Thursday, 14 March 2013
Gallery of Costume at Platt Hall
This morning I had the opportunity to visit The Gallery of Costume at Platt Hall, Manchester. I arranged to look at their collection of shirts dating from 1800 to 1850. It was interesting to make comparison with the Prince's Shirt in terms of garment cut, style and weight of the cloth.
The box that was brought out to me was crammed with 13 linen shirts, folded between layers of tissue paper. Each was different. None of them quite matching the style of the Prince's Shirt, but finding familiar features amongst them.
Most of the shirts were quite yellow and stained. Marks from water, wear, staining, fold marks, etc. Some also showed signs of mending; darns, patches alterations and replacement sections. It made me aware what a wonderful condition the Prince's Shirt is in and how white it is. Has it been washed with modern detergents or just very well cared for?
The main thing I was able to observe was the difference in quality and weight of the fabric. From the collection at Platt Hall I found nothing even close in quality to the Prince's Shirt. The Prince's Shirt is a floating, transparent lawn, by comparison the other shirts seemed heavy. Dr Miles Lambert confirmed my thoughts about this and agreed that the shirt was of extremely high quality and something of very high status.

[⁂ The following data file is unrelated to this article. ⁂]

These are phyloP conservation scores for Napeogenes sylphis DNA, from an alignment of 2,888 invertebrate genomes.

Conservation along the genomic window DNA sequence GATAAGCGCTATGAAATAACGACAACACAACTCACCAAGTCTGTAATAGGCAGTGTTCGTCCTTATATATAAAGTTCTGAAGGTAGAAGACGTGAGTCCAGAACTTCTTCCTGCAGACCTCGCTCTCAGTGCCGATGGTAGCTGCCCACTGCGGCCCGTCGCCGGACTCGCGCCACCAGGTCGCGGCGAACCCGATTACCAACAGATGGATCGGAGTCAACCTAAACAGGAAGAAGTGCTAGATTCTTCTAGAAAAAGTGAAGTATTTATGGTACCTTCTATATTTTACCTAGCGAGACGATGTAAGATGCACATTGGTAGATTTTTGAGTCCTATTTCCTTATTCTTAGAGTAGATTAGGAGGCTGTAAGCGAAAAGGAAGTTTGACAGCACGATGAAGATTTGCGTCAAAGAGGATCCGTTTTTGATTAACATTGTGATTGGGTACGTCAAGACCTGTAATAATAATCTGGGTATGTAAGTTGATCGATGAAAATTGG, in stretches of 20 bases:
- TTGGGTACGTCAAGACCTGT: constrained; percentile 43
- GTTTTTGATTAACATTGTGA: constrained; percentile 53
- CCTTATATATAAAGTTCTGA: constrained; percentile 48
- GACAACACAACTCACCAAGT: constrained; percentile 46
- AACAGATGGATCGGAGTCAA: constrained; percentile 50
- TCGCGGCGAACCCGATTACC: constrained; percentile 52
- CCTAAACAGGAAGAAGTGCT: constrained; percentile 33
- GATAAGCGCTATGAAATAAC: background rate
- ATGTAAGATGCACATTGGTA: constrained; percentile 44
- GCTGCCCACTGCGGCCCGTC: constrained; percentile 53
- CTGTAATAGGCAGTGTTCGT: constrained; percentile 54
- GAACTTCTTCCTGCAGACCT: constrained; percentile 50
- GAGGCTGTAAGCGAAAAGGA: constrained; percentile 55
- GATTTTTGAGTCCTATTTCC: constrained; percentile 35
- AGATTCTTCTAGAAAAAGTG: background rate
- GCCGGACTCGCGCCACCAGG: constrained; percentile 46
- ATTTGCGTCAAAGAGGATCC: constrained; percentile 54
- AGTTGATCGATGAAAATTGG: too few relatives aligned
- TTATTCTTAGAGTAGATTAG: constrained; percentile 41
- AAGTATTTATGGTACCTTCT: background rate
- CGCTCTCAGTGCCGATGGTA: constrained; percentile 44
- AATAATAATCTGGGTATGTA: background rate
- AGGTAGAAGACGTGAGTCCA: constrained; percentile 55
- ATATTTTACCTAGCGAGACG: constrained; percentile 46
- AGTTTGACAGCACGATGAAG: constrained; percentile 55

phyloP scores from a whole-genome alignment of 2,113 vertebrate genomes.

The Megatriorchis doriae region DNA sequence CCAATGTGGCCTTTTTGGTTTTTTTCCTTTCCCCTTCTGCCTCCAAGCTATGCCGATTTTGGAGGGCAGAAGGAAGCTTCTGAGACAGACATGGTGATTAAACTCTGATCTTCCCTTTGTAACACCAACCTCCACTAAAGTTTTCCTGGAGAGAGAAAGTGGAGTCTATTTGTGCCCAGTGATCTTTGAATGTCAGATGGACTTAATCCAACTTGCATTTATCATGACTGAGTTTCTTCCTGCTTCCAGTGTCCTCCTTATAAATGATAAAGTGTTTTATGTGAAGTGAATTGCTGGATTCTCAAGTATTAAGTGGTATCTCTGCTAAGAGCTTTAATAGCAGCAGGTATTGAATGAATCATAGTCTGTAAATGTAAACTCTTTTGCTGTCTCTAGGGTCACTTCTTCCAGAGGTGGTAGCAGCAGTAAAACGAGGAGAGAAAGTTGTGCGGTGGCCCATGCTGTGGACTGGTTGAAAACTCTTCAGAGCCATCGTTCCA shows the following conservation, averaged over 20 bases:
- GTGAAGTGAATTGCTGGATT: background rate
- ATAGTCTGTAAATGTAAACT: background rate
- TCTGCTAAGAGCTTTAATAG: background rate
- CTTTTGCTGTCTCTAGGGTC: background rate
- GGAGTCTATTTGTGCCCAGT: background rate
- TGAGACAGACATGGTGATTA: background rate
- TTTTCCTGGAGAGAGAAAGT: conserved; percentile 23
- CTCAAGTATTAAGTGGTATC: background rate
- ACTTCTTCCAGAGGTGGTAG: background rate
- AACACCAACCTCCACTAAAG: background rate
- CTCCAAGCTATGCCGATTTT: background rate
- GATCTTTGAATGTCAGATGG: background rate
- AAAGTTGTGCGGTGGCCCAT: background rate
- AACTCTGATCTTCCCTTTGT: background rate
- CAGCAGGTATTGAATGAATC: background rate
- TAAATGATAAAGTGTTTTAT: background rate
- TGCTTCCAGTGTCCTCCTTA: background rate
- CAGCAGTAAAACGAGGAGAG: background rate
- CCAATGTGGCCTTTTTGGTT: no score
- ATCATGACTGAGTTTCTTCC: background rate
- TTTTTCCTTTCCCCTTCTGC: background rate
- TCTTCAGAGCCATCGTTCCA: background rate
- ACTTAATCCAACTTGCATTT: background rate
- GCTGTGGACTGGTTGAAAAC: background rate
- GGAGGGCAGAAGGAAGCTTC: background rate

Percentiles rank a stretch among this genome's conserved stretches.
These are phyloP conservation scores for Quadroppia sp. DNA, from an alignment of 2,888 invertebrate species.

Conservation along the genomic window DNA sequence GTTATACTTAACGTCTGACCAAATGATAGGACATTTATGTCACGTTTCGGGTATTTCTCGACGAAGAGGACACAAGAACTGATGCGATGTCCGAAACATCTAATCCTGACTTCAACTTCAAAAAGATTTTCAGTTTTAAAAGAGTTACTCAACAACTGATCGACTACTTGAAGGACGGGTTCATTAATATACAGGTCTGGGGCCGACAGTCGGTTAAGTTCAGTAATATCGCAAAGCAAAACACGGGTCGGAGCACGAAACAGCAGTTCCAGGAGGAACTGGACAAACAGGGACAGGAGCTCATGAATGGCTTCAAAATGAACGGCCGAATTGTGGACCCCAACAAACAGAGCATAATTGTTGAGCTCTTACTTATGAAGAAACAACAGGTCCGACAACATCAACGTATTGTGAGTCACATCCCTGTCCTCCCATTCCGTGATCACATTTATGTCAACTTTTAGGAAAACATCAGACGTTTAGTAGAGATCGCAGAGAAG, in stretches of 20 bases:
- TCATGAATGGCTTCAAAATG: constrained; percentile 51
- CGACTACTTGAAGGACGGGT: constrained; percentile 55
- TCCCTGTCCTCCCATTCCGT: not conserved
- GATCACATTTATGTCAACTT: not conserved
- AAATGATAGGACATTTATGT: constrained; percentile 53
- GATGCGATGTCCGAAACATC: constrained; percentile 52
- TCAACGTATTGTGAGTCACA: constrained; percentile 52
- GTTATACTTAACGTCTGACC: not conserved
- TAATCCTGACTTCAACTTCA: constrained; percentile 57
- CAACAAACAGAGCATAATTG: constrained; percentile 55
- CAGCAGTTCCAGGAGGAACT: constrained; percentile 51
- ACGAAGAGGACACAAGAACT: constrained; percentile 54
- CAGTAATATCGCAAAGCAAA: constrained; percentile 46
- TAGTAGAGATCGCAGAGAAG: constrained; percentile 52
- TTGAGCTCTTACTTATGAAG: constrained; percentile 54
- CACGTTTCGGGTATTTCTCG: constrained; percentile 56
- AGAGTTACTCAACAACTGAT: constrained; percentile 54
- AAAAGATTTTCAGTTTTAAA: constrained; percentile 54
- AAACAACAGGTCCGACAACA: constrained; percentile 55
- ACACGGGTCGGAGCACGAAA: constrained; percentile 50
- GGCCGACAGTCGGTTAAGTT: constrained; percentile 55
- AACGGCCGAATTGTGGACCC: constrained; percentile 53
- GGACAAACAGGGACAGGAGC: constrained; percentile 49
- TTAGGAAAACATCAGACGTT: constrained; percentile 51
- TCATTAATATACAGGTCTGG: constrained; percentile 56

It made such a difference to see 'the real' thing rather than looking at images online. Handling the shirts and looking at their construction allowed me to see the similarities and understand how styles gradually evolved. I also found it fascinating to see the mended shirts, to realise how clothing and textile was valued and preserved.